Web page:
I always wanted to play with a pig's bladder after reading that book! Now it sounds awful but when I was a kid it sounded like the best thing ever! 

IMO the Big Woods book is the most gentle one. After they start the difficult journey to the Prairie things get a bit darker.

One my my life goals is to go visit all the Laura Ingalls Wilder places. I want to wade in Plum Creek! 

I did that way back in 1991.  And I think I did wade in Plum Creek.  I took pictures and drove around that part of the country, and it was fun.

"I also didn't remember Farmer Boy being second in the series. I know that if I did read them as a child, they were read out of order. "

If you take a look at the numbering of the Little House books, Big Woods is number 1, Prairie is number 2, and Farmer Boy is number 3.  I don't know why they're numbered like that because Farmer Boy was written AFTER Big Woods and BEFORE Prairie.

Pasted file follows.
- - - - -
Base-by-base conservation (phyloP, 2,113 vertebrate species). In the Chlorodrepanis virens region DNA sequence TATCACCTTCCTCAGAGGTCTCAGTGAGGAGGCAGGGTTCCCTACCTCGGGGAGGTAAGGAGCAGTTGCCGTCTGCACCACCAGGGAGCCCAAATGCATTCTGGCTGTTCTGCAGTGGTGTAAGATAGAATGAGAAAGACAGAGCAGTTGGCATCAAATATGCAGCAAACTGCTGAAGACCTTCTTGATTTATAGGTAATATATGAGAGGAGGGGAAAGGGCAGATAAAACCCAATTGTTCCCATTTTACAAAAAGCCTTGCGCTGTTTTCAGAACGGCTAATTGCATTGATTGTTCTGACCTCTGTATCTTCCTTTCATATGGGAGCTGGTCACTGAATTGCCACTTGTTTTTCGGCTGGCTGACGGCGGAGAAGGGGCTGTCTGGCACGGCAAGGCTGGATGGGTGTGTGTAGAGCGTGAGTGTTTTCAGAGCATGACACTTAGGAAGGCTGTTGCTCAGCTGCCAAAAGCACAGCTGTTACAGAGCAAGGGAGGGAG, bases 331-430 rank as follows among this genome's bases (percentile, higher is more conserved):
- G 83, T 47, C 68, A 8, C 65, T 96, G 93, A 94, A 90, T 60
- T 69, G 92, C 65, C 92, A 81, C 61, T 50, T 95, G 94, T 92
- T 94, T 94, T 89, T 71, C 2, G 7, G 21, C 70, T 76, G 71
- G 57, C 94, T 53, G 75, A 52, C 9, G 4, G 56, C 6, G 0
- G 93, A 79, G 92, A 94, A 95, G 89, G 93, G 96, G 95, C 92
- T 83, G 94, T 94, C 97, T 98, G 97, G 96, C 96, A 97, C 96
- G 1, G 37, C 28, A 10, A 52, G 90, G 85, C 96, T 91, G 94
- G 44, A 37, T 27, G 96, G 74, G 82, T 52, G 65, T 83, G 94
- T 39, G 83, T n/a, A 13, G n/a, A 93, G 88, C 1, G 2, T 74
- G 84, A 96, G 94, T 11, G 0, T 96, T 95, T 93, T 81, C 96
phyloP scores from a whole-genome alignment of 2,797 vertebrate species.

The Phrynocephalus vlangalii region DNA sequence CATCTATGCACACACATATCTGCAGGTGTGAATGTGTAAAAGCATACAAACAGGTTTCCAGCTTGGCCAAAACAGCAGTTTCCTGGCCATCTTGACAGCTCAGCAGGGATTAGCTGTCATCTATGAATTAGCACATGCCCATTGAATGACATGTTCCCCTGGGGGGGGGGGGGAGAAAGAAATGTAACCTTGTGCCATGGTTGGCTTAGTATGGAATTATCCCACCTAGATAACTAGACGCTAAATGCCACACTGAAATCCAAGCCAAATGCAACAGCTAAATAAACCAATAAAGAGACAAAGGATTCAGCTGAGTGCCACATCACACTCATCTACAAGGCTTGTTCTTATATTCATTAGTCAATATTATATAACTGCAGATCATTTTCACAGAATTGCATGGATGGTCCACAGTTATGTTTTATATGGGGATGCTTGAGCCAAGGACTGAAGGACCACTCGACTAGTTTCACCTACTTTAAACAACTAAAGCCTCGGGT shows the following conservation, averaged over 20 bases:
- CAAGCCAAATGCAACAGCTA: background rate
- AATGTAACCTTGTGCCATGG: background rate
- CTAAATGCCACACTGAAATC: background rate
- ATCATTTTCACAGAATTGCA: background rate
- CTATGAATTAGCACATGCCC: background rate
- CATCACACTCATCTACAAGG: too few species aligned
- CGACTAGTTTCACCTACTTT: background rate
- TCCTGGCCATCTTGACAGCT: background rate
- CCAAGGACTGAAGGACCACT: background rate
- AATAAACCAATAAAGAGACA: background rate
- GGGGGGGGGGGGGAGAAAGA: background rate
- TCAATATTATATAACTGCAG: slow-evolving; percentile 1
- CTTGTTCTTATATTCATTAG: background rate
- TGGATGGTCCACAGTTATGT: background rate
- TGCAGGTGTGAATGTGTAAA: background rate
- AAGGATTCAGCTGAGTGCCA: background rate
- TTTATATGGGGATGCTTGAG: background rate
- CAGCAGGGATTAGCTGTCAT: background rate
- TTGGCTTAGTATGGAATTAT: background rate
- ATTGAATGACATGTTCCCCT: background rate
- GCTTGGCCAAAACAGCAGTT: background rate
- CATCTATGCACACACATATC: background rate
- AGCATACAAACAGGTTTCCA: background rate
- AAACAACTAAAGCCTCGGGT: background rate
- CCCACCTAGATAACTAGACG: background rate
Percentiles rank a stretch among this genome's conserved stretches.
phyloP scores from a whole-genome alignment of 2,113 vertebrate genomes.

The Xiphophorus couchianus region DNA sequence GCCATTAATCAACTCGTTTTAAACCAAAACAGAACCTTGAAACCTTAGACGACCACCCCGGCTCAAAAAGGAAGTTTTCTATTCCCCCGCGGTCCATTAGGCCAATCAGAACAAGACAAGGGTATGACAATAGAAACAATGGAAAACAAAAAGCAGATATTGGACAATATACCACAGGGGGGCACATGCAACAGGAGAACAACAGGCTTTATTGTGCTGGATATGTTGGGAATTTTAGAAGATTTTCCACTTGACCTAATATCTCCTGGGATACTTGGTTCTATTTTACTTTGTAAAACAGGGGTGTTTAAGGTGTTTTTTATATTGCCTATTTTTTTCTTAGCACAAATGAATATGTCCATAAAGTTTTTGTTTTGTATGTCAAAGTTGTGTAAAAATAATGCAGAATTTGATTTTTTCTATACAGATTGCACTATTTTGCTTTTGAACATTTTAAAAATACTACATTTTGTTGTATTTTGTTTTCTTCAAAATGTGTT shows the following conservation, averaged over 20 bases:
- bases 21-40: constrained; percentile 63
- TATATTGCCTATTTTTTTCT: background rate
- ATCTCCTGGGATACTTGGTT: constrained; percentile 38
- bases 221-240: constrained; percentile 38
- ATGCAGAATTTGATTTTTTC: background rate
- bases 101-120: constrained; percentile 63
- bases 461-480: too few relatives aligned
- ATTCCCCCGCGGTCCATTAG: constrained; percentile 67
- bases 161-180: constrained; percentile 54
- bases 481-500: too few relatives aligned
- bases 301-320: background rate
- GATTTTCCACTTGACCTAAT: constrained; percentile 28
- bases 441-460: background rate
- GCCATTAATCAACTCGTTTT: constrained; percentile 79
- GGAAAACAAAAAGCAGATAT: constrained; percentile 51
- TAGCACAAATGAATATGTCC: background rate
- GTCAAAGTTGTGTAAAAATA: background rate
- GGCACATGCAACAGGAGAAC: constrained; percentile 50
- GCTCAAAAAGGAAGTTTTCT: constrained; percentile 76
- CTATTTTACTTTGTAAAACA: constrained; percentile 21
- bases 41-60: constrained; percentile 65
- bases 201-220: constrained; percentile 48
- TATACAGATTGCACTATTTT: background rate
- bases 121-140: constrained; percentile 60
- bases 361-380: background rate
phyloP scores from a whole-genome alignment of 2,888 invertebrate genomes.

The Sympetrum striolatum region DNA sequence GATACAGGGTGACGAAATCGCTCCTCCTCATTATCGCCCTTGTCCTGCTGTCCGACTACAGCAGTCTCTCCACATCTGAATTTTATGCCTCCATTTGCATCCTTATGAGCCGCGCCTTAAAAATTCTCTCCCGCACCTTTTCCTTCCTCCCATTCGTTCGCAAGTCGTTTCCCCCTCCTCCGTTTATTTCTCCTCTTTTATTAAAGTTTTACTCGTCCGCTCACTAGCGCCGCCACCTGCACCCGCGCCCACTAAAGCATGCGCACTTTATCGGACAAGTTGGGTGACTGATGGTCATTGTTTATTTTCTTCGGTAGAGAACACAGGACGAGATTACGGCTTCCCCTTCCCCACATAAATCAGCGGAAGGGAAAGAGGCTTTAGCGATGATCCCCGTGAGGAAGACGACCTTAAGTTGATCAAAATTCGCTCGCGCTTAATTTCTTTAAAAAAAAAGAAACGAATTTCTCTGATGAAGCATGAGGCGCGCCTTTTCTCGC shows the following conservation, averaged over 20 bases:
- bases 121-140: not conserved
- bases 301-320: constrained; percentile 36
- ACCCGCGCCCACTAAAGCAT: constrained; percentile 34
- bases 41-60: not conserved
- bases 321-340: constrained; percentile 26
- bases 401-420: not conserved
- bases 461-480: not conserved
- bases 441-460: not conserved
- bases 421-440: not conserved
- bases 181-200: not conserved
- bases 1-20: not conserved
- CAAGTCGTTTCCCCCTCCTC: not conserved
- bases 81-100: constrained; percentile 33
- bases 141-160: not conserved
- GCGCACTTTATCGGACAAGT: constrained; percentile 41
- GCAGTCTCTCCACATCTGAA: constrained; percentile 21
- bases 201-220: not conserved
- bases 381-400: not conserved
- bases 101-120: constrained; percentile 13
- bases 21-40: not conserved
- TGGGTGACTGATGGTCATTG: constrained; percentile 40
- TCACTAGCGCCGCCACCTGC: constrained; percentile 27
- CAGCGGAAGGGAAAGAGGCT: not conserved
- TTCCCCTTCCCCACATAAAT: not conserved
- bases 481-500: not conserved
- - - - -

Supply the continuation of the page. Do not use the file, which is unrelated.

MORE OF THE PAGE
I grew up loving the Little House books and the TV show.  For Christmas, I got myself a copy of Pioneer Girl.

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Maggie Mae

Posted

4 hours ago, fransalley said:

If you take a look at the numbering of the Little House books, Big Woods is number 1, Prairie is number 2, and Farmer Boy is number 3.  I don't know why they're numbered like that because Farmer Boy was written AFTER Big Woods and BEFORE Prairie.

They must of renumbered them, because the kindle series I just bought on Amazon has Farmer's Boy as number 2. I have very vivid recollections of bathtime and food. Makes me want to hurry through Little House in the Big Woods. 

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15 hours ago, Maggie Mae said:

They must of renumbered them, because the kindle series I just bought on Amazon has Farmer's Boy as number 2. I have very vivid recollections of bathtime and food. Makes me want to hurry through Little House in the Big Woods. 

The edition I have has Little House In the Big Woods as #1 and Little House on the Prairie as #2.  They probably did renumber them if your Kindle series has Farmer Boy at #2. 

I've read the Little House books many, many, many times (I was 11 when I got my first set as a Christmas present and I am now 55.)